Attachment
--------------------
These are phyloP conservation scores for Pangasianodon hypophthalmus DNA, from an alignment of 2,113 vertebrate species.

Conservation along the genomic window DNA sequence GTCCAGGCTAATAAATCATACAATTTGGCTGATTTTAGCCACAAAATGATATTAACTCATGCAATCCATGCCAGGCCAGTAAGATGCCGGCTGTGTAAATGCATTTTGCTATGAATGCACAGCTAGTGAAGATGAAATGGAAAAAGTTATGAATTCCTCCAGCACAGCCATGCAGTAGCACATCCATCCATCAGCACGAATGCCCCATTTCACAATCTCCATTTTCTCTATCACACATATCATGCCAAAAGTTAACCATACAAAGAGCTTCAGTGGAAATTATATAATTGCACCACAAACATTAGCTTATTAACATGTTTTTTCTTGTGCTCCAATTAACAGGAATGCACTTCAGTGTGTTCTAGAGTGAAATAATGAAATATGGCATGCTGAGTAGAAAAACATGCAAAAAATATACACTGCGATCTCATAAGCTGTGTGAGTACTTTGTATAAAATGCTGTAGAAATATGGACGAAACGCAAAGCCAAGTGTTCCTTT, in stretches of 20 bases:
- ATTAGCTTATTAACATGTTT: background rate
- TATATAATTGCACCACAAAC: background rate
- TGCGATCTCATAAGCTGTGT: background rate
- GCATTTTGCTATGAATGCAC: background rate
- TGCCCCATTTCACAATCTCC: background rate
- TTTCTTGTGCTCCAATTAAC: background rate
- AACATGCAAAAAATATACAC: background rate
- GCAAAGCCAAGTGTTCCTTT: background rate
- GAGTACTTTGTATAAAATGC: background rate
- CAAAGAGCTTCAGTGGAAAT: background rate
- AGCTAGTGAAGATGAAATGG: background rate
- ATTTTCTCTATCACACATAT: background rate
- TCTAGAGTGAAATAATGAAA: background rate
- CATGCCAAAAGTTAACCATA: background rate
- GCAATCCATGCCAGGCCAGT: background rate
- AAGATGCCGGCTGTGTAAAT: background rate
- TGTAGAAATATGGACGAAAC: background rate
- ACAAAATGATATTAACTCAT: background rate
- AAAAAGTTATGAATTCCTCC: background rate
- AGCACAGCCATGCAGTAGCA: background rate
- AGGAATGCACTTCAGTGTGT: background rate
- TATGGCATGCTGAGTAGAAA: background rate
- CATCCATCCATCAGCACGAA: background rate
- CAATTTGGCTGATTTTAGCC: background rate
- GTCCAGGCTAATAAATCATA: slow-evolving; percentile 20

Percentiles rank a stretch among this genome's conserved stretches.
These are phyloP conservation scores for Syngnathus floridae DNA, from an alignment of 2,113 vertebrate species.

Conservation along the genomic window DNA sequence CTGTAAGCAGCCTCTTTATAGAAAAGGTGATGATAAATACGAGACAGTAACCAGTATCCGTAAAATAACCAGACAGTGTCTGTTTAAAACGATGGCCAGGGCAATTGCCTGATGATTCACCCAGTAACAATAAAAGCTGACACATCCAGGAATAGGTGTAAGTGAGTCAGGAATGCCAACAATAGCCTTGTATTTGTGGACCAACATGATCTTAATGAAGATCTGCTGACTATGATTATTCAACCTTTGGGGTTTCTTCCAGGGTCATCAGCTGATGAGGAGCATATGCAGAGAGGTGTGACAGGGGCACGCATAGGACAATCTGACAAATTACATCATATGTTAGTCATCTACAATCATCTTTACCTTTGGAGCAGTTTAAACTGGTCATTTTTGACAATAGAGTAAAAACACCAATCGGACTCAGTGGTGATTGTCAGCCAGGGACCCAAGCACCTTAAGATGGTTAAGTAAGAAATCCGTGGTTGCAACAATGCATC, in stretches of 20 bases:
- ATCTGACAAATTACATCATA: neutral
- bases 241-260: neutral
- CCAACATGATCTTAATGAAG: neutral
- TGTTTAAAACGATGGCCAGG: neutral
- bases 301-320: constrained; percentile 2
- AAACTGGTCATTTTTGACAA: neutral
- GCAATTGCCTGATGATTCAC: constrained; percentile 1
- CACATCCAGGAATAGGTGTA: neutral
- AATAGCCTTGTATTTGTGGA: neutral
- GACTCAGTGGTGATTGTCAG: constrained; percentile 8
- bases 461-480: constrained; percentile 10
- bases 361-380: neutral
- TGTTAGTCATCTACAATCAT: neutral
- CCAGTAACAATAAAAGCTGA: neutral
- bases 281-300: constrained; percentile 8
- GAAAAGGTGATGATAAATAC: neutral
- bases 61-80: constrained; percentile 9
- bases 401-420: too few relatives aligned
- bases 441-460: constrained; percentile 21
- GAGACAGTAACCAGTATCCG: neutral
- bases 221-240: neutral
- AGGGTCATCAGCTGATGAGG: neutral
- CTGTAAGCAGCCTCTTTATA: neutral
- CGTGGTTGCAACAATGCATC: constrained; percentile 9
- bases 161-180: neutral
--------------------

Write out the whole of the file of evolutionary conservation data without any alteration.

These are phyloP conservation scores for Pangasianodon hypophthalmus DNA, from an alignment of 2,113 vertebrate species.

Conservation along the genomic window DNA sequence GTCCAGGCTAATAAATCATACAATTTGGCTGATTTTAGCCACAAAATGATATTAACTCATGCAATCCATGCCAGGCCAGTAAGATGCCGGCTGTGTAAATGCATTTTGCTATGAATGCACAGCTAGTGAAGATGAAATGGAAAAAGTTATGAATTCCTCCAGCACAGCCATGCAGTAGCACATCCATCCATCAGCACGAATGCCCCATTTCACAATCTCCATTTTCTCTATCACACATATCATGCCAAAAGTTAACCATACAAAGAGCTTCAGTGGAAATTATATAATTGCACCACAAACATTAGCTTATTAACATGTTTTTTCTTGTGCTCCAATTAACAGGAATGCACTTCAGTGTGTTCTAGAGTGAAATAATGAAATATGGCATGCTGAGTAGAAAAACATGCAAAAAATATACACTGCGATCTCATAAGCTGTGTGAGTACTTTGTATAAAATGCTGTAGAAATATGGACGAAACGCAAAGCCAAGTGTTCCTTT, in stretches of 20 bases:
- ATTAGCTTATTAACATGTTT: background rate
- TATATAATTGCACCACAAAC: background rate
- TGCGATCTCATAAGCTGTGT: background rate
- GCATTTTGCTATGAATGCAC: background rate
- TGCCCCATTTCACAATCTCC: background rate
- TTTCTTGTGCTCCAATTAAC: background rate
- AACATGCAAAAAATATACAC: background rate
- GCAAAGCCAAGTGTTCCTTT: background rate
- GAGTACTTTGTATAAAATGC: background rate
- CAAAGAGCTTCAGTGGAAAT: background rate
- AGCTAGTGAAGATGAAATGG: background rate
- ATTTTCTCTATCACACATAT: background rate
- TCTAGAGTGAAATAATGAAA: background rate
- CATGCCAAAAGTTAACCATA: background rate
- GCAATCCATGCCAGGCCAGT: background rate
- AAGATGCCGGCTGTGTAAAT: background rate
- TGTAGAAATATGGACGAAAC: background rate
- ACAAAATGATATTAACTCAT: background rate
- AAAAAGTTATGAATTCCTCC: background rate
- AGCACAGCCATGCAGTAGCA: background rate
- AGGAATGCACTTCAGTGTGT: background rate
- TATGGCATGCTGAGTAGAAA: background rate
- CATCCATCCATCAGCACGAA: background rate
- CAATTTGGCTGATTTTAGCC: background rate
- GTCCAGGCTAATAAATCATA: slow-evolving; percentile 20

Percentiles rank a stretch among this genome's conserved stretches.
These are phyloP conservation scores for Syngnathus floridae DNA, from an alignment of 2,113 vertebrate species.

Conservation along the genomic window DNA sequence CTGTAAGCAGCCTCTTTATAGAAAAGGTGATGATAAATACGAGACAGTAACCAGTATCCGTAAAATAACCAGACAGTGTCTGTTTAAAACGATGGCCAGGGCAATTGCCTGATGATTCACCCAGTAACAATAAAAGCTGACACATCCAGGAATAGGTGTAAGTGAGTCAGGAATGCCAACAATAGCCTTGTATTTGTGGACCAACATGATCTTAATGAAGATCTGCTGACTATGATTATTCAACCTTTGGGGTTTCTTCCAGGGTCATCAGCTGATGAGGAGCATATGCAGAGAGGTGTGACAGGGGCACGCATAGGACAATCTGACAAATTACATCATATGTTAGTCATCTACAATCATCTTTACCTTTGGAGCAGTTTAAACTGGTCATTTTTGACAATAGAGTAAAAACACCAATCGGACTCAGTGGTGATTGTCAGCCAGGGACCCAAGCACCTTAAGATGGTTAAGTAAGAAATCCGTGGTTGCAACAATGCATC, in stretches of 20 bases:
- ATCTGACAAATTACATCATA: neutral
- bases 241-260: neutral
- CCAACATGATCTTAATGAAG: neutral
- TGTTTAAAACGATGGCCAGG: neutral
- bases 301-320: constrained; percentile 2
- AAACTGGTCATTTTTGACAA: neutral
- GCAATTGCCTGATGATTCAC: constrained; percentile 1
- CACATCCAGGAATAGGTGTA: neutral
- AATAGCCTTGTATTTGTGGA: neutral
- GACTCAGTGGTGATTGTCAG: constrained; percentile 8
- bases 461-480: constrained; percentile 10
- bases 361-380: neutral
- TGTTAGTCATCTACAATCAT: neutral
- CCAGTAACAATAAAAGCTGA: neutral
- bases 281-300: constrained; percentile 8
- GAAAAGGTGATGATAAATAC: neutral
- bases 61-80: constrained; percentile 9
- bases 401-420: too few relatives aligned
- bases 441-460: constrained; percentile 21
- GAGACAGTAACCAGTATCCG: neutral
- bases 221-240: neutral
- AGGGTCATCAGCTGATGAGG: neutral
- CTGTAAGCAGCCTCTTTATA: neutral
- CGTGGTTGCAACAATGCATC: constrained; percentile 9
- bases 161-180: neutral